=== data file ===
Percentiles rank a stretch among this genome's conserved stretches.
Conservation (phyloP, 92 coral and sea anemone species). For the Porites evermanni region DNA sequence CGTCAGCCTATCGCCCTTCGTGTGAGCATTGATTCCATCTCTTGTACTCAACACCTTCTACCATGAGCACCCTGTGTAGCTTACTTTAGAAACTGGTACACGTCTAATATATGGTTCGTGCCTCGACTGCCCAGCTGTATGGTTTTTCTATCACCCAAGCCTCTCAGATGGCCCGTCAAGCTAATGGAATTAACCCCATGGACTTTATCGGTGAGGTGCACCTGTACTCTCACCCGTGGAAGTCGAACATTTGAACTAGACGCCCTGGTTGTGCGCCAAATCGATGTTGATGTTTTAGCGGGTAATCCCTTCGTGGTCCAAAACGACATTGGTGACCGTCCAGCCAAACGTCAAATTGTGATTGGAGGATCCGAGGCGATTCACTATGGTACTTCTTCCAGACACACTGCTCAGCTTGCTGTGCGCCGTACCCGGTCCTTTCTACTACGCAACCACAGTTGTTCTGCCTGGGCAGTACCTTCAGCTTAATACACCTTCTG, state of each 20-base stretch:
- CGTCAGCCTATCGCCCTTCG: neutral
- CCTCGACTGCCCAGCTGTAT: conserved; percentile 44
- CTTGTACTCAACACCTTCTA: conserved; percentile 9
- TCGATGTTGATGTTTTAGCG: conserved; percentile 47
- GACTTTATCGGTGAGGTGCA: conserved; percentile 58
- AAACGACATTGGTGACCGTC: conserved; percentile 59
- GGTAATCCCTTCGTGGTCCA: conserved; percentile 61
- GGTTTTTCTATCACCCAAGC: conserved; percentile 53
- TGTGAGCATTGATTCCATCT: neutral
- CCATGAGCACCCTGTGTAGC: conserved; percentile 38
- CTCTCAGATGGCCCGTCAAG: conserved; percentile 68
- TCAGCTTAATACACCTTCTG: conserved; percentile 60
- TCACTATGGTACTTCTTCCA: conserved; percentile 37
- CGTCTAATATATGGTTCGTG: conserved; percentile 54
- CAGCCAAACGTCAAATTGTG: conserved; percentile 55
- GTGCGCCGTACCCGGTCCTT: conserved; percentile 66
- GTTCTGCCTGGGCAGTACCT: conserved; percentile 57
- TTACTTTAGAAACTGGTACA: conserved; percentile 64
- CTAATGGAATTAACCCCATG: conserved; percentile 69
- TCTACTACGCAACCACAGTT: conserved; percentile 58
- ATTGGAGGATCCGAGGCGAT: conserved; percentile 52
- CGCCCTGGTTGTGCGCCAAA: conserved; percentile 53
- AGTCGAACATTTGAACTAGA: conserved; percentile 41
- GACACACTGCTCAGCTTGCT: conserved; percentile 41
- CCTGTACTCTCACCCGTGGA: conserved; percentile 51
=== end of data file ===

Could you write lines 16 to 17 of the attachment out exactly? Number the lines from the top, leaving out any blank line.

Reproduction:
- CGTCTAATATATGGTTCGTG: conserved; percentile 54
- CAGCCAAACGTCAAATTGTG: conserved; percentile 55